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  • Articles by Sonali

    Book review: The Shadow King by Maaza Mengiste

    Maaza Mengiste’s novel The Shadow King, shortlisted for the 2020 Booker prize reclaims a piece of Ethiopian history. In 1935 war is looming and Mussolini’s forces have crossed the Mareb River in the 2nd Italian invasion of Ethiopia. The Ethiopians launched a counterattack and surprisingly, women, including Mengiste’s own grandmother, also fought in the conflict.

    The story begins in 1974 with the central character Hirut on her way to Addis Ababa train station carrying a metal box containing photos but it quickly reverts to 1935 when she becomes a housemaid for Kidane, an officer in Emperor Haile Selassie’s army, and his wife Aster. Hirut was an orphan and Kidane was known to her parents when they were alive. Aster resents Hirut’s presence in her home.

    Hirut is the underdog in her role as a maidservant and our sympathies are aligned to her. The depiction of the other characters isn’t as straightforward. Aster is harsh in her treatment of Hirut but brave and charismatic in inspiring the womenfolk to support and join in the Ethiopian resistance. ‘Who remembers what it means to be more than what this world believes of us?’

    Kidane leads the Ethiopian resistance while feudal emperor Haile Selassie finds solace in listening to Verdi’s opera Aida (based on the story of an ill-fated Ethiopian princess who reminds Selassie of his deceased daughter). But according to Kidane the role of Aster and the other women should be limited to carrying water, getting supplies ready and tending to the wounded. In fact Aster and Hirut spend most of the book doing just that until Hirut has an idea which leverages her status.

    The Ethiopian resistance is on the brink of collapse without their leader Emperor Selassie (who is now in exile in Bath with his family) when Hirut recognizes a physical resemblance to him in Minim, a peasant musician. Minim is dressed up to look like the Emperor and from a distance he is a Shadow King, helping to boost the peasant army’s moral. Hirut is appointed as his guard.

    Later, when both Hirut and Aster are captured and held prisoner, Mengiste provides us with insights into the mind-sets of Italian colonists through the portrayal of the brutal Colonel Carlo Fucelli and war photographer, Navarra Ettore.

    Ettore’s role, under the command of Fucelli, is to photograph and record the war atrocities against the Ethiopians. Ettore is afraid for the safety of his Jewish parents back in Italy at the hands of Mussolini’s regime. Fucelli offers to protect Ettore’s Jewish identity in return for his continued loyalty. Ettore begins to regret his role in the conflict.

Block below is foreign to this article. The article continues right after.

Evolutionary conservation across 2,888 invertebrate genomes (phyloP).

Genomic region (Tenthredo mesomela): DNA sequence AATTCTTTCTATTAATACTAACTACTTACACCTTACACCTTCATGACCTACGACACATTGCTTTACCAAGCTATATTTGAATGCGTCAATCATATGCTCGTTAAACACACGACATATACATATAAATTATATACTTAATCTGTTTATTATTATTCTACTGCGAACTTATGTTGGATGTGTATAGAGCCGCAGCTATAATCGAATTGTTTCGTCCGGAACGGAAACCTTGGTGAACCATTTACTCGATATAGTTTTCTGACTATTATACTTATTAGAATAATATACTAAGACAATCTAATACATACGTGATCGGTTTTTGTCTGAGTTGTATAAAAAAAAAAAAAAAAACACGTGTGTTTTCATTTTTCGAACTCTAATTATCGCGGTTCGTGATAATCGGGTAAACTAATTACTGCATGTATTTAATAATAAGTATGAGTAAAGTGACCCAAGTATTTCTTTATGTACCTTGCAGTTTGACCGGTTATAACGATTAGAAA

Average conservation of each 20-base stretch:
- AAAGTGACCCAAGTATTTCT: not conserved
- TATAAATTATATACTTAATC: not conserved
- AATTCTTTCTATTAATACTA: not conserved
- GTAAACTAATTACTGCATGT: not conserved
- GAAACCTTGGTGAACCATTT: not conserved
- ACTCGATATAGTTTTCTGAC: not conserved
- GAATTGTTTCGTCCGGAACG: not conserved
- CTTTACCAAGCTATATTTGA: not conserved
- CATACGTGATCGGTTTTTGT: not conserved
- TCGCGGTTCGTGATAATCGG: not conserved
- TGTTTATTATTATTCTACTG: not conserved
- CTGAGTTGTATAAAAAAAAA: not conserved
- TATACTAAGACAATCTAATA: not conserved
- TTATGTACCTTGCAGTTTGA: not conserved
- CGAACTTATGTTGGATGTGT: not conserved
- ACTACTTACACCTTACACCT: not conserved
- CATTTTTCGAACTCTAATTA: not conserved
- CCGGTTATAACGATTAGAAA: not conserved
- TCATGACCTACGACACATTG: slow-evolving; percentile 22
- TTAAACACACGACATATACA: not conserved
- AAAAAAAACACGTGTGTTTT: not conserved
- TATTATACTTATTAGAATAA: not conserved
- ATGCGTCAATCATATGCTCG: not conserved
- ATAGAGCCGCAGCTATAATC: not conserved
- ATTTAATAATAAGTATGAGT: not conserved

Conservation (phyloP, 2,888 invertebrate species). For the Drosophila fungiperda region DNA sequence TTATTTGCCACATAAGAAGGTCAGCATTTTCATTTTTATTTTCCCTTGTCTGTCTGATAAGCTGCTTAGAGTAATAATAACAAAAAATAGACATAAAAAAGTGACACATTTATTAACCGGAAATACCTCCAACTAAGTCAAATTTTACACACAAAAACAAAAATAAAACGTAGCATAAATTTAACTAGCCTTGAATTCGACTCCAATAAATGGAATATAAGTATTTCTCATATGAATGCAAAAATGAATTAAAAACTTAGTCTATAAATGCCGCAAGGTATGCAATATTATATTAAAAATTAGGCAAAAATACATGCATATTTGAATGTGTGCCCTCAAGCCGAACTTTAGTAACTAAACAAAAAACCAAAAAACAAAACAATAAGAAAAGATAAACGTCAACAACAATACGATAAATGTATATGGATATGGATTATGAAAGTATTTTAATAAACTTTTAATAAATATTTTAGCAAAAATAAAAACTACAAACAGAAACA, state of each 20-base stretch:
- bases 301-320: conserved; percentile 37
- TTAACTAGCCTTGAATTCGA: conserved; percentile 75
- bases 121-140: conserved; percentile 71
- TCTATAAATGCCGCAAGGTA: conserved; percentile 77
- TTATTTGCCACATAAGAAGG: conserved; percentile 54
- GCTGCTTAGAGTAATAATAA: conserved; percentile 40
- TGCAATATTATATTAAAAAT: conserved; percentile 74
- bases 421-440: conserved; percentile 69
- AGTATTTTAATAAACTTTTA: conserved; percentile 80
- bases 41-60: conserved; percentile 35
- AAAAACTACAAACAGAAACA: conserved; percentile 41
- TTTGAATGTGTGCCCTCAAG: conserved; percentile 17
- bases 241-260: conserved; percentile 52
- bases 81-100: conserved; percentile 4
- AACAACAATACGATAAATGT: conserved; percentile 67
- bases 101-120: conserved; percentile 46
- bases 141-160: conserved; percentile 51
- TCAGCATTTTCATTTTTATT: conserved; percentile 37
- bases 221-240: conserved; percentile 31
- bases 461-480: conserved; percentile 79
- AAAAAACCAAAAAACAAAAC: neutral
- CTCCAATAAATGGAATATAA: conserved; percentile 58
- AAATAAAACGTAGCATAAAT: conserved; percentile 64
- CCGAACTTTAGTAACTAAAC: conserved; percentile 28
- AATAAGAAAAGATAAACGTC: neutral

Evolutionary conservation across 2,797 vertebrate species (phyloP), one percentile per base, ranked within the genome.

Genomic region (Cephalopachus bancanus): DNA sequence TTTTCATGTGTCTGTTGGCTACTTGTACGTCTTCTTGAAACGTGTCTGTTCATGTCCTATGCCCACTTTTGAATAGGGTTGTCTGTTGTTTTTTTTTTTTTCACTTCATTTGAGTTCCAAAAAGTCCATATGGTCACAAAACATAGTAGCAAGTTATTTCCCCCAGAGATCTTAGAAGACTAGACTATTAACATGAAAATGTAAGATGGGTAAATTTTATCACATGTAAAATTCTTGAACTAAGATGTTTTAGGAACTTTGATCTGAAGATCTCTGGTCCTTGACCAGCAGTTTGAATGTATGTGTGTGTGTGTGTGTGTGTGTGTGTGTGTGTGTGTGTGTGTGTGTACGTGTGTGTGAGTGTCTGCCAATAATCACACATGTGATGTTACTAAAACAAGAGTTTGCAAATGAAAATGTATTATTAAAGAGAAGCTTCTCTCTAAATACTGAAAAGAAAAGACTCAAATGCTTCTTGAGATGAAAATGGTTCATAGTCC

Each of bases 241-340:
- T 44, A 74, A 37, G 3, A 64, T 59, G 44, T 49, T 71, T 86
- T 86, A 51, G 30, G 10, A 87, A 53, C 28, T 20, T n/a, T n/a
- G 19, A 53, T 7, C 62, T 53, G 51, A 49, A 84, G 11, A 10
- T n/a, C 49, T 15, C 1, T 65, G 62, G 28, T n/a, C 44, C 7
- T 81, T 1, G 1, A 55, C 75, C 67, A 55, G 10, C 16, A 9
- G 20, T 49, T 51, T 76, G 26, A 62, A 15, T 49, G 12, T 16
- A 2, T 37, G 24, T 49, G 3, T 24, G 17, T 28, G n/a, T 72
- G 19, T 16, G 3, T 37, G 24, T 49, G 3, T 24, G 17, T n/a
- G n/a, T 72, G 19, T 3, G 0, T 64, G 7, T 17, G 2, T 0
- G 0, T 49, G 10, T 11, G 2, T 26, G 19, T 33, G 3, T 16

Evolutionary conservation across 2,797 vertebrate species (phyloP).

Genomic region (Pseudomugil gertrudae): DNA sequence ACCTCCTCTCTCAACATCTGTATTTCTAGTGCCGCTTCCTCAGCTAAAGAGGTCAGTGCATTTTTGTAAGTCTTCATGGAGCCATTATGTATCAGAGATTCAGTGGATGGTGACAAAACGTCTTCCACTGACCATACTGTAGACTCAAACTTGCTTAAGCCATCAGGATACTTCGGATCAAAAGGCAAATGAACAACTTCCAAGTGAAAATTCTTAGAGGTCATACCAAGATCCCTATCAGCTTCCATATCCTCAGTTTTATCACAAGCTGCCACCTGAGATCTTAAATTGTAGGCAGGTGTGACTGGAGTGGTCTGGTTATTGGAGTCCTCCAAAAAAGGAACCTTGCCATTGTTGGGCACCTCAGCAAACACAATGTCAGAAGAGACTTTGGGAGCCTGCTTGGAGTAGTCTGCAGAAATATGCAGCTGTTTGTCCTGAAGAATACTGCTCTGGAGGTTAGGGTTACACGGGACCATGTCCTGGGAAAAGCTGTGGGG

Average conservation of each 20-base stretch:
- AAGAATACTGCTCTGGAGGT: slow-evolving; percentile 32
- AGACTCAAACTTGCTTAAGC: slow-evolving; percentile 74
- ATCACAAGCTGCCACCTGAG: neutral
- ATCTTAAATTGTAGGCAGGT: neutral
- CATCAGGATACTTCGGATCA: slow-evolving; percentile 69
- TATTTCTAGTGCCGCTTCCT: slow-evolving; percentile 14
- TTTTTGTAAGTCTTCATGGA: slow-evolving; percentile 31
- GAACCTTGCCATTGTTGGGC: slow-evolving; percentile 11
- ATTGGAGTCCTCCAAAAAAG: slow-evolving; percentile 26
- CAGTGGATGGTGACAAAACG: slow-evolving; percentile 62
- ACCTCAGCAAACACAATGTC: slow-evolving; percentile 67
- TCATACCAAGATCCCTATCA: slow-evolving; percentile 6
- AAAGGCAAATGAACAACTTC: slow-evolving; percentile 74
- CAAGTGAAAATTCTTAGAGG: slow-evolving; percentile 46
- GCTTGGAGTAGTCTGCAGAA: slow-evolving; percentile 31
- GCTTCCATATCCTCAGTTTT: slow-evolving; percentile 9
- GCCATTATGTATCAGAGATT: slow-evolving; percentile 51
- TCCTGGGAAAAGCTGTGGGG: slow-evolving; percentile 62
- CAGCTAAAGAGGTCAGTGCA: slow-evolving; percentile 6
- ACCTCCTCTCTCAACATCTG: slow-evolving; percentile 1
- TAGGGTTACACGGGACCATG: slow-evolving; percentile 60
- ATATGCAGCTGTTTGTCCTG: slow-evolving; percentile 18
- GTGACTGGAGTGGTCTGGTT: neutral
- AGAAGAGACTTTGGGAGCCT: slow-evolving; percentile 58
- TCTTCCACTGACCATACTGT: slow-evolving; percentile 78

The book’s scope spans from a domestic setting to scenes near and on the battlefield. The battle scenes, when they finally arrive, are written with a sense of trepidation and a pace missing from the rest of the book. The Resistance fight with full hearts but are poorly-equipped for battle bearing rudimentary weapons compared to the modern warfare and chemical weapons used by the Italian army.  

    Mengiste compares the story of the war to an epic Greek tragedy by including a Greek chorus and mentioning Greek poet, Simonides. But there isn’t much mention of Ethiopian culture in the book (only the teff flour which Hirut sifts on the veranda) which might have helped enrich the story and lighten the generally bleak mood.

    There are descriptions of photographs in the book bringing back to life events and experiences. For instance there is a picture of La Cleopatra the steamer ship that transported the soldati from Naples to Massawa in Eritrea. There are photographs of the prisoners who suffer at the hands of Colonel Fucelli and these descriptions are heavy going. The novel in its grittiness has been compared to the work of writer Toni Morrison.

    The Shadow King is too long, the poetic prose style written in the present tense is jarring at times and the female warrior angle does not gather momentum as promised. Hirut and Aster do display fortitude and courage though. Overall, the characters are credible, representing a cross section of Ethiopian society and the story is coherently written and often poignant. What is striking is the continued fervour of the Ethiopian Resistance in supporting a regime that didn’t serve its interests. The novel captures a forgotten era in Ethiopia’s turbulent history.

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